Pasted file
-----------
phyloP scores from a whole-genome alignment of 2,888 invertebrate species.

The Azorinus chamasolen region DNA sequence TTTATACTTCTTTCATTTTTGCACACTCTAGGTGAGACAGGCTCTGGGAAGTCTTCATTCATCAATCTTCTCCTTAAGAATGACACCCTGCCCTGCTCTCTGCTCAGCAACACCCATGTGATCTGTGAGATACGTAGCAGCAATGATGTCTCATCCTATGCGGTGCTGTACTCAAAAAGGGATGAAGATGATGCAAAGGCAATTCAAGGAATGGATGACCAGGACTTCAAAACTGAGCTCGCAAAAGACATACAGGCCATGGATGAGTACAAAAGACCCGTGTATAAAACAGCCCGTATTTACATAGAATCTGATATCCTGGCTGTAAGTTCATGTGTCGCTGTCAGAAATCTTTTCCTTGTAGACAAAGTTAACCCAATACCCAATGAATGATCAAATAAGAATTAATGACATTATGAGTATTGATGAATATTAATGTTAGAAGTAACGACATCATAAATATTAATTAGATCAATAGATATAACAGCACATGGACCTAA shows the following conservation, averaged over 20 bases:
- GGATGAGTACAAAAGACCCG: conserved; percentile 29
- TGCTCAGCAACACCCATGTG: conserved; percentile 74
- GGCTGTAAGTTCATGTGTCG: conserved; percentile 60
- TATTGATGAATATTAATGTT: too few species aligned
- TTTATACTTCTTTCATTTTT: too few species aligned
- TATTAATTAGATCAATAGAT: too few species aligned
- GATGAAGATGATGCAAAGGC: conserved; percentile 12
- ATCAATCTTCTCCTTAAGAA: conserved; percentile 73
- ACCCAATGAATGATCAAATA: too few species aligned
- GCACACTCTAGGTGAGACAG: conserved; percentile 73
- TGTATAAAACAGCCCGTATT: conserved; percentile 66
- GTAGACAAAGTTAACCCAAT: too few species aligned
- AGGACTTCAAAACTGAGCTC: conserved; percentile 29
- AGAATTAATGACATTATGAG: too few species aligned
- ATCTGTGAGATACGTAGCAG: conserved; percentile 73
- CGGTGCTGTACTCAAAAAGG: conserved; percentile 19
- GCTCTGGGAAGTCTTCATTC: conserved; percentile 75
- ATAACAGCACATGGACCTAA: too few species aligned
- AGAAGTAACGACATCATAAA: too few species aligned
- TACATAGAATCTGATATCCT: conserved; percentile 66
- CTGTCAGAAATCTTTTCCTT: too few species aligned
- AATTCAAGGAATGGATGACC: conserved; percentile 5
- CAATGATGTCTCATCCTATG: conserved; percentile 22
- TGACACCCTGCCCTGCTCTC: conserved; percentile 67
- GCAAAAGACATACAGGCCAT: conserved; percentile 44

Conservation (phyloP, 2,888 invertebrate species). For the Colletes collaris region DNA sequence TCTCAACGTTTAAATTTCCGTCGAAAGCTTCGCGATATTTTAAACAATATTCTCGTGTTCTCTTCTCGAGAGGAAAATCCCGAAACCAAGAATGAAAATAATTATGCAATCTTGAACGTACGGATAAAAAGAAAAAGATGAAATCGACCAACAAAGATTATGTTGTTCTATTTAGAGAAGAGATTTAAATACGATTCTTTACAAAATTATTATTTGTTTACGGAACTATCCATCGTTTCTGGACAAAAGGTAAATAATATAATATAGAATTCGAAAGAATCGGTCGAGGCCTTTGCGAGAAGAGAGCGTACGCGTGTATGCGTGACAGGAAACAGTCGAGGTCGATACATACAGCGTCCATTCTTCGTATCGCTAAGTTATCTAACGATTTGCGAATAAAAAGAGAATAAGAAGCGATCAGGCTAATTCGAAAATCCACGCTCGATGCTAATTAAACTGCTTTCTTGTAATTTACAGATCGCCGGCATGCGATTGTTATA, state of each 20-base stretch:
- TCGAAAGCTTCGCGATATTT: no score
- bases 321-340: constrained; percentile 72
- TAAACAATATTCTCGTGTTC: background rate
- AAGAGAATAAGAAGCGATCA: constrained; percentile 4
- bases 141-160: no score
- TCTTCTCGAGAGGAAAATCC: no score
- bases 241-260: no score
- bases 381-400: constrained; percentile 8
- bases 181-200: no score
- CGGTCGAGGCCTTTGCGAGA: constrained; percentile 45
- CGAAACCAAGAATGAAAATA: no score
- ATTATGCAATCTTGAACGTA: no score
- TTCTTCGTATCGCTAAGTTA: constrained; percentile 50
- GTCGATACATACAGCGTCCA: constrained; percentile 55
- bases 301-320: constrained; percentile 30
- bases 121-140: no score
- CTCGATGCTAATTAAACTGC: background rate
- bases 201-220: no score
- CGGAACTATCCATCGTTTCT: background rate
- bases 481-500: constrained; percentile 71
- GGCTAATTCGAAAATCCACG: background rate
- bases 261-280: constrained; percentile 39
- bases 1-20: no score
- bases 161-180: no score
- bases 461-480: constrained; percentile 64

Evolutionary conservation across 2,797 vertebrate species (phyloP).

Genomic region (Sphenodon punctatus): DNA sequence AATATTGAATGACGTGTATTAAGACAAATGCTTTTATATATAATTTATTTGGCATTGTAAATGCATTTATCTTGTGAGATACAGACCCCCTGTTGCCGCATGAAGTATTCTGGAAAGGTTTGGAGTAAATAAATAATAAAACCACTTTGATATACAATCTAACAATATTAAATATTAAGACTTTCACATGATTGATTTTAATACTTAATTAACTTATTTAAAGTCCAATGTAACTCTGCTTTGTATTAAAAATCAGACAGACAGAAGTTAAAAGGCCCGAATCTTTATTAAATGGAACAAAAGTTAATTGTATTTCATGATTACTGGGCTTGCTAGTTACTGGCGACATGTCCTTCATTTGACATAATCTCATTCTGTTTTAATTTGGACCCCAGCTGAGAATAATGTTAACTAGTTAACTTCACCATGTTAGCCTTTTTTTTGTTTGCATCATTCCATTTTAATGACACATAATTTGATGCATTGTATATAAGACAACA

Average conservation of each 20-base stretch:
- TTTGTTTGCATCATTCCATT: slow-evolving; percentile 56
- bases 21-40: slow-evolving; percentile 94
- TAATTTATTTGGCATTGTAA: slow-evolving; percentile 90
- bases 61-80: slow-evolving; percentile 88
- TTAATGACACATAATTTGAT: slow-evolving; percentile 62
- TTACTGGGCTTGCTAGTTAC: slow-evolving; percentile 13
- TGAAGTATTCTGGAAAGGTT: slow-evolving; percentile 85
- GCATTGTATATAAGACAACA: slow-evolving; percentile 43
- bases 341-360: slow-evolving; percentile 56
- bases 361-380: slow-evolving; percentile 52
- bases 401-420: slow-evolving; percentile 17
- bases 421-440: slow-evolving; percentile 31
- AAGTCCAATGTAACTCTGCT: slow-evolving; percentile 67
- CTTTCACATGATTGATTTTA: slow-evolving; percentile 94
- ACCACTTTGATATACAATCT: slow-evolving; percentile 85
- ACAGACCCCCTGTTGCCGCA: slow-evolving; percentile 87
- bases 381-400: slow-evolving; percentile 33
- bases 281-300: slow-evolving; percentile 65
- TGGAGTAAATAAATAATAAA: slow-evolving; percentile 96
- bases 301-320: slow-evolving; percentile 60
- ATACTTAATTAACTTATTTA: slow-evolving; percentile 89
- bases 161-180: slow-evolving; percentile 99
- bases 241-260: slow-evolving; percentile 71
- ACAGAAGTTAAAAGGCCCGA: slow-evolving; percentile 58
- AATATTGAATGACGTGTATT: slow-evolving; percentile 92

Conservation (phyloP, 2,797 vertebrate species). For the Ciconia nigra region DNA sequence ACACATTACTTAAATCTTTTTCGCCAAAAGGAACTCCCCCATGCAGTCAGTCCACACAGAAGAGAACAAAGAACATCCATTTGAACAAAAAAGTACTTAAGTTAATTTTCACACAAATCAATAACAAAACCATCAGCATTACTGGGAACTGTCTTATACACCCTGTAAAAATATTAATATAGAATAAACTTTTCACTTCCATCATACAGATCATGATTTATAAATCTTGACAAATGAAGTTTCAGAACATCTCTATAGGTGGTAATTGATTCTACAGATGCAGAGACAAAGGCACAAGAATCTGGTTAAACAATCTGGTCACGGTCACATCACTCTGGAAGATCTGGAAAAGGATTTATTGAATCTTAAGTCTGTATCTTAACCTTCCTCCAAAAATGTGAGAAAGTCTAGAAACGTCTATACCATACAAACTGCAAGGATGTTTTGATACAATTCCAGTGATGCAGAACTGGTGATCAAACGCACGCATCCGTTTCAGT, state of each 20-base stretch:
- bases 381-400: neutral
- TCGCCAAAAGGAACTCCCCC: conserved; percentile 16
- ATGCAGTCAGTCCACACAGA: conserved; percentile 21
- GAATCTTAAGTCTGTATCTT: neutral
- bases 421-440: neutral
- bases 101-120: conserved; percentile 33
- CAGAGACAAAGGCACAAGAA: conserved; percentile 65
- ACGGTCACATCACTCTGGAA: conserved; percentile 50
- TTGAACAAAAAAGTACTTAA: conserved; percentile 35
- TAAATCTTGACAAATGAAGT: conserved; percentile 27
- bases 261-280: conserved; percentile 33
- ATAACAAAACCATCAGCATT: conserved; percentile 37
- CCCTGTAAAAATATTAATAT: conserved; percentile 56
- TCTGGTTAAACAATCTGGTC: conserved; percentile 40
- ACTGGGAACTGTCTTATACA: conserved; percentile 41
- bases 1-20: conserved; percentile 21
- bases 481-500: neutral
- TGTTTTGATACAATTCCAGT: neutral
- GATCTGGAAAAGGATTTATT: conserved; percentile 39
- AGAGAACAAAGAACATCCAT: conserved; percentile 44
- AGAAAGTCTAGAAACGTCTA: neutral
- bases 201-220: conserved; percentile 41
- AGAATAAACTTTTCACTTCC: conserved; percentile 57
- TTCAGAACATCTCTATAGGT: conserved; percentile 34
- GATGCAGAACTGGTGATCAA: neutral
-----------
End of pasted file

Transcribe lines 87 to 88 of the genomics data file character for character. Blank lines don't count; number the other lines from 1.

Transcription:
- bases 421-440: neutral
- bases 101-120: conserved; percentile 33